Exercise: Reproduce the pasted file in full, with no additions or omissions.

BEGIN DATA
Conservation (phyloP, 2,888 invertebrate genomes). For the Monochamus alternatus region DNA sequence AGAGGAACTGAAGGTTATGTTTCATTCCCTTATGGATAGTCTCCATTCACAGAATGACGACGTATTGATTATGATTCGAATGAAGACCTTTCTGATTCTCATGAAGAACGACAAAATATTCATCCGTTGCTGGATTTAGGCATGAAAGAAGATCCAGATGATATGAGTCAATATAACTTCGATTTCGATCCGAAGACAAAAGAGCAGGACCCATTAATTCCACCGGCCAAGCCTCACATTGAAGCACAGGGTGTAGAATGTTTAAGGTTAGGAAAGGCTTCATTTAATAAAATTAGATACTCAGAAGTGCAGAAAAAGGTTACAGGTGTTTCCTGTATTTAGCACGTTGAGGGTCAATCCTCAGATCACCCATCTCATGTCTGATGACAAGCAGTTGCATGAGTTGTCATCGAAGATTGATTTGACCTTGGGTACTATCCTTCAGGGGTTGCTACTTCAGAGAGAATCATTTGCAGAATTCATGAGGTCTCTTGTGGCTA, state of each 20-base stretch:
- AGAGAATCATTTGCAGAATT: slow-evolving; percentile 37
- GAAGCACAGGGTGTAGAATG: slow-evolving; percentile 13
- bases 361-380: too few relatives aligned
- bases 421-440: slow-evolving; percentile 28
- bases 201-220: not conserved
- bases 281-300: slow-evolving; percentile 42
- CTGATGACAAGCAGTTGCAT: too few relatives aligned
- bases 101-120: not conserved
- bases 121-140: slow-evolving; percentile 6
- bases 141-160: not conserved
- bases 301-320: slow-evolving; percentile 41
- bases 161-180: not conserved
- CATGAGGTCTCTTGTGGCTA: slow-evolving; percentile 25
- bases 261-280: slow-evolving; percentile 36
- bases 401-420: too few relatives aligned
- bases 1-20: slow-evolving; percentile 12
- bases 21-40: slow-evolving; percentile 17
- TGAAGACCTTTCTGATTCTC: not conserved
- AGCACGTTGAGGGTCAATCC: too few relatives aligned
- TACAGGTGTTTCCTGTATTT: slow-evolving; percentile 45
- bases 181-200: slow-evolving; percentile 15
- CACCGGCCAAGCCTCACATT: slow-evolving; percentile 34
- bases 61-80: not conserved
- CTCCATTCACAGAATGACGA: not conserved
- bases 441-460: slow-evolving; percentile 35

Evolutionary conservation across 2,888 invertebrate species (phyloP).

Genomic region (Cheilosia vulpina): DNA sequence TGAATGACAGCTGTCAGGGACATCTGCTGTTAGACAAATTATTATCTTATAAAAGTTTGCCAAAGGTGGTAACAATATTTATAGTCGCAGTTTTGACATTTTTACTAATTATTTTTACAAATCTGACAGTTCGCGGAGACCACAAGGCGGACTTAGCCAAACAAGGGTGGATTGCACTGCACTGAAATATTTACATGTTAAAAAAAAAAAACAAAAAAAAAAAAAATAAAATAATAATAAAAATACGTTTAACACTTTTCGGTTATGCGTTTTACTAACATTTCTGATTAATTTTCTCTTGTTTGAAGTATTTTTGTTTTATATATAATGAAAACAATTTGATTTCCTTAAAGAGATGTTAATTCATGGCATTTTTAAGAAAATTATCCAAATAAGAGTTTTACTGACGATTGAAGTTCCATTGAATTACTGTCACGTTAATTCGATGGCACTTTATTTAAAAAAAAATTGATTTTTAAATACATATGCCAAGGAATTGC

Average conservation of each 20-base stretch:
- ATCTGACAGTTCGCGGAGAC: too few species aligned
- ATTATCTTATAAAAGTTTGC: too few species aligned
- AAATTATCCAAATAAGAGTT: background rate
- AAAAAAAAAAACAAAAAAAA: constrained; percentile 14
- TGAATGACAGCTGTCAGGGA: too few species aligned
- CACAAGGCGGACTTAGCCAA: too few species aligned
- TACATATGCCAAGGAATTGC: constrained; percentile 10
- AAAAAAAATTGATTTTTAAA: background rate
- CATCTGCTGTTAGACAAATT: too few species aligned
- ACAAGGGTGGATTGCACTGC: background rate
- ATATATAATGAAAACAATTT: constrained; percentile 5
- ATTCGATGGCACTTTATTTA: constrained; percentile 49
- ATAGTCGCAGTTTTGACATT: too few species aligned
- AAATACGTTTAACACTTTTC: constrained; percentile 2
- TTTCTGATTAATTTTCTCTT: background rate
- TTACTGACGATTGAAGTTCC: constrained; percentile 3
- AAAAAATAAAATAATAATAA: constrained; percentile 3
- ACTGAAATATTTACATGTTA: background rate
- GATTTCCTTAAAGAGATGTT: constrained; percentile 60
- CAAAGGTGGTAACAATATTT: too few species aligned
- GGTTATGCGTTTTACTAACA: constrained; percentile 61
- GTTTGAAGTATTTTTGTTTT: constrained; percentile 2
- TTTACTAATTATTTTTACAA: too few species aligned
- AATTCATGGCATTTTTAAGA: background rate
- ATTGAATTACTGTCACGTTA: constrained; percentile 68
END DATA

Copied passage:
Conservation (phyloP, 2,888 invertebrate genomes). For the Monochamus alternatus region DNA sequence AGAGGAACTGAAGGTTATGTTTCATTCCCTTATGGATAGTCTCCATTCACAGAATGACGACGTATTGATTATGATTCGAATGAAGACCTTTCTGATTCTCATGAAGAACGACAAAATATTCATCCGTTGCTGGATTTAGGCATGAAAGAAGATCCAGATGATATGAGTCAATATAACTTCGATTTCGATCCGAAGACAAAAGAGCAGGACCCATTAATTCCACCGGCCAAGCCTCACATTGAAGCACAGGGTGTAGAATGTTTAAGGTTAGGAAAGGCTTCATTTAATAAAATTAGATACTCAGAAGTGCAGAAAAAGGTTACAGGTGTTTCCTGTATTTAGCACGTTGAGGGTCAATCCTCAGATCACCCATCTCATGTCTGATGACAAGCAGTTGCATGAGTTGTCATCGAAGATTGATTTGACCTTGGGTACTATCCTTCAGGGGTTGCTACTTCAGAGAGAATCATTTGCAGAATTCATGAGGTCTCTTGTGGCTA, state of each 20-base stretch:
- AGAGAATCATTTGCAGAATT: slow-evolving; percentile 37
- GAAGCACAGGGTGTAGAATG: slow-evolving; percentile 13
- bases 361-380: too few relatives aligned
- bases 421-440: slow-evolving; percentile 28
- bases 201-220: not conserved
- bases 281-300: slow-evolving; percentile 42
- CTGATGACAAGCAGTTGCAT: too few relatives aligned
- bases 101-120: not conserved
- bases 121-140: slow-evolving; percentile 6
- bases 141-160: not conserved
- bases 301-320: slow-evolving; percentile 41
- bases 161-180: not conserved
- CATGAGGTCTCTTGTGGCTA: slow-evolving; percentile 25
- bases 261-280: slow-evolving; percentile 36
- bases 401-420: too few relatives aligned
- bases 1-20: slow-evolving; percentile 12
- bases 21-40: slow-evolving; percentile 17
- TGAAGACCTTTCTGATTCTC: not conserved
- AGCACGTTGAGGGTCAATCC: too few relatives aligned
- TACAGGTGTTTCCTGTATTT: slow-evolving; percentile 45
- bases 181-200: slow-evolving; percentile 15
- CACCGGCCAAGCCTCACATT: slow-evolving; percentile 34
- bases 61-80: not conserved
- CTCCATTCACAGAATGACGA: not conserved
- bases 441-460: slow-evolving; percentile 35

Evolutionary conservation across 2,888 invertebrate species (phyloP).

Genomic region (Cheilosia vulpina): DNA sequence TGAATGACAGCTGTCAGGGACATCTGCTGTTAGACAAATTATTATCTTATAAAAGTTTGCCAAAGGTGGTAACAATATTTATAGTCGCAGTTTTGACATTTTTACTAATTATTTTTACAAATCTGACAGTTCGCGGAGACCACAAGGCGGACTTAGCCAAACAAGGGTGGATTGCACTGCACTGAAATATTTACATGTTAAAAAAAAAAAACAAAAAAAAAAAAAATAAAATAATAATAAAAATACGTTTAACACTTTTCGGTTATGCGTTTTACTAACATTTCTGATTAATTTTCTCTTGTTTGAAGTATTTTTGTTTTATATATAATGAAAACAATTTGATTTCCTTAAAGAGATGTTAATTCATGGCATTTTTAAGAAAATTATCCAAATAAGAGTTTTACTGACGATTGAAGTTCCATTGAATTACTGTCACGTTAATTCGATGGCACTTTATTTAAAAAAAAATTGATTTTTAAATACATATGCCAAGGAATTGC

Average conservation of each 20-base stretch:
- ATCTGACAGTTCGCGGAGAC: too few species aligned
- ATTATCTTATAAAAGTTTGC: too few species aligned
- AAATTATCCAAATAAGAGTT: background rate
- AAAAAAAAAAACAAAAAAAA: constrained; percentile 14
- TGAATGACAGCTGTCAGGGA: too few species aligned
- CACAAGGCGGACTTAGCCAA: too few species aligned
- TACATATGCCAAGGAATTGC: constrained; percentile 10
- AAAAAAAATTGATTTTTAAA: background rate
- CATCTGCTGTTAGACAAATT: too few species aligned
- ACAAGGGTGGATTGCACTGC: background rate
- ATATATAATGAAAACAATTT: constrained; percentile 5
- ATTCGATGGCACTTTATTTA: constrained; percentile 49
- ATAGTCGCAGTTTTGACATT: too few species aligned
- AAATACGTTTAACACTTTTC: constrained; percentile 2
- TTTCTGATTAATTTTCTCTT: background rate
- TTACTGACGATTGAAGTTCC: constrained; percentile 3
- AAAAAATAAAATAATAATAA: constrained; percentile 3
- ACTGAAATATTTACATGTTA: background rate
- GATTTCCTTAAAGAGATGTT: constrained; percentile 60
- CAAAGGTGGTAACAATATTT: too few species aligned
- GGTTATGCGTTTTACTAACA: constrained; percentile 61
- GTTTGAAGTATTTTTGTTTT: constrained; percentile 2
- TTTACTAATTATTTTTACAA: too few species aligned
- AATTCATGGCATTTTTAAGA: background rate
- ATTGAATTACTGTCACGTTA: constrained; percentile 68